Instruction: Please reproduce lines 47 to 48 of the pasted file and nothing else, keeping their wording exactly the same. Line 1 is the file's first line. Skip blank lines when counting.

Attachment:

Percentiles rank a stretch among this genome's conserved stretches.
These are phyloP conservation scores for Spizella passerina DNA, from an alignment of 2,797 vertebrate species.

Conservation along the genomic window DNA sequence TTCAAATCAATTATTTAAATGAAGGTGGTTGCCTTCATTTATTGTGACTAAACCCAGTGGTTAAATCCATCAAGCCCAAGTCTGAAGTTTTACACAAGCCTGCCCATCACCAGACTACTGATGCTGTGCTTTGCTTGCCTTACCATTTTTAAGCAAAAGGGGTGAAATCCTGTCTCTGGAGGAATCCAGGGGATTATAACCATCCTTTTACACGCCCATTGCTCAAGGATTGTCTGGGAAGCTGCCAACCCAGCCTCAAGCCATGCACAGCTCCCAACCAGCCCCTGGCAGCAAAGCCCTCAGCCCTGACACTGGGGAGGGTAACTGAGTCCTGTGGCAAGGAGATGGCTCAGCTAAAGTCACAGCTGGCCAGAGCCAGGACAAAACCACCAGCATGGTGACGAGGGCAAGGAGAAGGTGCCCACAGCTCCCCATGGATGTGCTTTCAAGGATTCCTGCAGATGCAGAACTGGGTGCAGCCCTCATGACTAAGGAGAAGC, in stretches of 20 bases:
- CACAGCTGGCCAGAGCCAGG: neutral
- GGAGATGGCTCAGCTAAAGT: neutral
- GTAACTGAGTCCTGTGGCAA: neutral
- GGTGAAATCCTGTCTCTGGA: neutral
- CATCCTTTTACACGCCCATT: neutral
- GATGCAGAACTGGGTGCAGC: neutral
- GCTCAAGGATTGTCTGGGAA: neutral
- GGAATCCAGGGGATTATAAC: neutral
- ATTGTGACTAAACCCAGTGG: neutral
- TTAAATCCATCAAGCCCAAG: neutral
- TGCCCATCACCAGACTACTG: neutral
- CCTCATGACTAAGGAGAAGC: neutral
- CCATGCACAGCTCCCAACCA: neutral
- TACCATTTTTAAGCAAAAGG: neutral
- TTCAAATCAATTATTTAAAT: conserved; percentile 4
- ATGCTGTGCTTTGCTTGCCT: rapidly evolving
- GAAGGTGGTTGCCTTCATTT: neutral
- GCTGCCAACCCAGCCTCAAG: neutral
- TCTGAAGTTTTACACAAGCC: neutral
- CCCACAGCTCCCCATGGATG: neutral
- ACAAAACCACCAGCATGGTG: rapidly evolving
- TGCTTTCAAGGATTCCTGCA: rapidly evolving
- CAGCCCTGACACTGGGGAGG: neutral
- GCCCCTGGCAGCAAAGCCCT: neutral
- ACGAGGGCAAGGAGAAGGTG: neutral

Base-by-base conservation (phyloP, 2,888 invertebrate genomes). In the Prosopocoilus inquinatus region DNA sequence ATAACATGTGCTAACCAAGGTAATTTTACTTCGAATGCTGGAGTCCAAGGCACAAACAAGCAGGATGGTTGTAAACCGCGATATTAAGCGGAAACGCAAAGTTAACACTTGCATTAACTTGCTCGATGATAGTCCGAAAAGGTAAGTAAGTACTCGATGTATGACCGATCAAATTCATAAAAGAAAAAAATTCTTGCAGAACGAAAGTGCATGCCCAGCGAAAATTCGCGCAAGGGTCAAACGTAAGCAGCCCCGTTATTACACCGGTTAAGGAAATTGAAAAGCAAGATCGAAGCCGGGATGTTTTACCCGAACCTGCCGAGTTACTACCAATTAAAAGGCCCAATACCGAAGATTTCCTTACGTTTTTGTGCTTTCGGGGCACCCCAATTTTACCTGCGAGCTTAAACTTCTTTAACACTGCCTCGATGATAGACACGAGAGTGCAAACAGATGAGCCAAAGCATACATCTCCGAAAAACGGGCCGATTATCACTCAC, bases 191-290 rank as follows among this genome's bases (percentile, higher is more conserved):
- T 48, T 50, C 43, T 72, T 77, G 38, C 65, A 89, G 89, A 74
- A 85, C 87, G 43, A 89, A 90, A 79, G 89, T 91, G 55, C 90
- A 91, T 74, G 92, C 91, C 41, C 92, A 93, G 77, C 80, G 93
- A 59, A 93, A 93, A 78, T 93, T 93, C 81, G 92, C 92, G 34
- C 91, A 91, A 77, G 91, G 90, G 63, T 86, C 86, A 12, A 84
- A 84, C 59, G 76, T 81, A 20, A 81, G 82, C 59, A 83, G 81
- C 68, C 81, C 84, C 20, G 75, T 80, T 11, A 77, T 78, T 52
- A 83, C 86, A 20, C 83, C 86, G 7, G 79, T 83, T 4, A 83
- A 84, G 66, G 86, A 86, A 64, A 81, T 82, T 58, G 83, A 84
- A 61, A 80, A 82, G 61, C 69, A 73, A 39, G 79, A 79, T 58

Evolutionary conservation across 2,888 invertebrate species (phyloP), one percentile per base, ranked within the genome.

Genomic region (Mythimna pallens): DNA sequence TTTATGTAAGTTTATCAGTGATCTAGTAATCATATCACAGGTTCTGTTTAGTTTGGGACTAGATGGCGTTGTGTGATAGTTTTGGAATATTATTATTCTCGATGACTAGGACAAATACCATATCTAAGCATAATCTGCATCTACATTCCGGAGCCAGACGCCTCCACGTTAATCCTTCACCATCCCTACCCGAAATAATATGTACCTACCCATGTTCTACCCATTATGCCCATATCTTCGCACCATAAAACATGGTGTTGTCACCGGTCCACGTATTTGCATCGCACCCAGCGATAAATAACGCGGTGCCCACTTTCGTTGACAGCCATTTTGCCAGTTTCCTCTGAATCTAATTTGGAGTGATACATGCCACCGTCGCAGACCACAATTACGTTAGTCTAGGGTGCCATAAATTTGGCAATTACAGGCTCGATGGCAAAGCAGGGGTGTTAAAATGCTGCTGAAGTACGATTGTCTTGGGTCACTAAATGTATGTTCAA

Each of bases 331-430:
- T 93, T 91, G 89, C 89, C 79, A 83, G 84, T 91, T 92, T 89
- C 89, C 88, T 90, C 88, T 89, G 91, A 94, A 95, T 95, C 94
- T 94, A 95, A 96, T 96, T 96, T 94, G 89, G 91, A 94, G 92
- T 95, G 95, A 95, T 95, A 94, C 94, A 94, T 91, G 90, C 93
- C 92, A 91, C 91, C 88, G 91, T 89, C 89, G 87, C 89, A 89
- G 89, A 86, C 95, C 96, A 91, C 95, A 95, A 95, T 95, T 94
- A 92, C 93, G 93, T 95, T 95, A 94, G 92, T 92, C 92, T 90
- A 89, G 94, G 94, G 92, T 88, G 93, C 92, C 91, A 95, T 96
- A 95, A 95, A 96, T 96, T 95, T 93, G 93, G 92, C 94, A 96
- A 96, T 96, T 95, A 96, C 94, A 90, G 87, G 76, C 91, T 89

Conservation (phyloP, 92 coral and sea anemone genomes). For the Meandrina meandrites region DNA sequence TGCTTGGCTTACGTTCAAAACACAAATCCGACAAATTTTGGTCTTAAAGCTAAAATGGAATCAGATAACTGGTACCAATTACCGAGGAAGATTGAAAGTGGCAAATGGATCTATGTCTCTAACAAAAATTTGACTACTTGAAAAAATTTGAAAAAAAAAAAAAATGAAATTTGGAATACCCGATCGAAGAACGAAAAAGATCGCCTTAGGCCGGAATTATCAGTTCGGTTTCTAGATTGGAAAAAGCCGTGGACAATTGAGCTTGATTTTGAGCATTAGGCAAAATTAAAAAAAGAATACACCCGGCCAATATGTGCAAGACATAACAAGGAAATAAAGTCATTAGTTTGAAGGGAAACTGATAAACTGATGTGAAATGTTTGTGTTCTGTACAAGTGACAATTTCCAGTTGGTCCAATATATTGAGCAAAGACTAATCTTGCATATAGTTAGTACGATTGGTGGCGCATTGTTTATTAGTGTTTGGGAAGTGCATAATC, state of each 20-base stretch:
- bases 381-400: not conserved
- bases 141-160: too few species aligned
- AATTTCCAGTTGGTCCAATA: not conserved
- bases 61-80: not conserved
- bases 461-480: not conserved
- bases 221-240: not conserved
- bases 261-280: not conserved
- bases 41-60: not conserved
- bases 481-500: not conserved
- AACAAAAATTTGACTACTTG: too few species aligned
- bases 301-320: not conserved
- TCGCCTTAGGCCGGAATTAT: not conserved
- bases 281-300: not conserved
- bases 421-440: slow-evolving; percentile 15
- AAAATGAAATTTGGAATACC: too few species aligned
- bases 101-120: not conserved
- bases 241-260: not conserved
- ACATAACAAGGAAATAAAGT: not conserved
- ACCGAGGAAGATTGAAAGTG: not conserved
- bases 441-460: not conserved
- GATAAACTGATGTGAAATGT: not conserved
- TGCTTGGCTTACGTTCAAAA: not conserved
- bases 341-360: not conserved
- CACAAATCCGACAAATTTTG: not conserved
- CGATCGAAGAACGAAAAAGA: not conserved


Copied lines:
- C 92, A 91, C 91, C 88, G 91, T 89, C 89, G 87, C 89, A 89
- G 89, A 86, C 95, C 96, A 91, C 95, A 95, A 95, T 95, T 94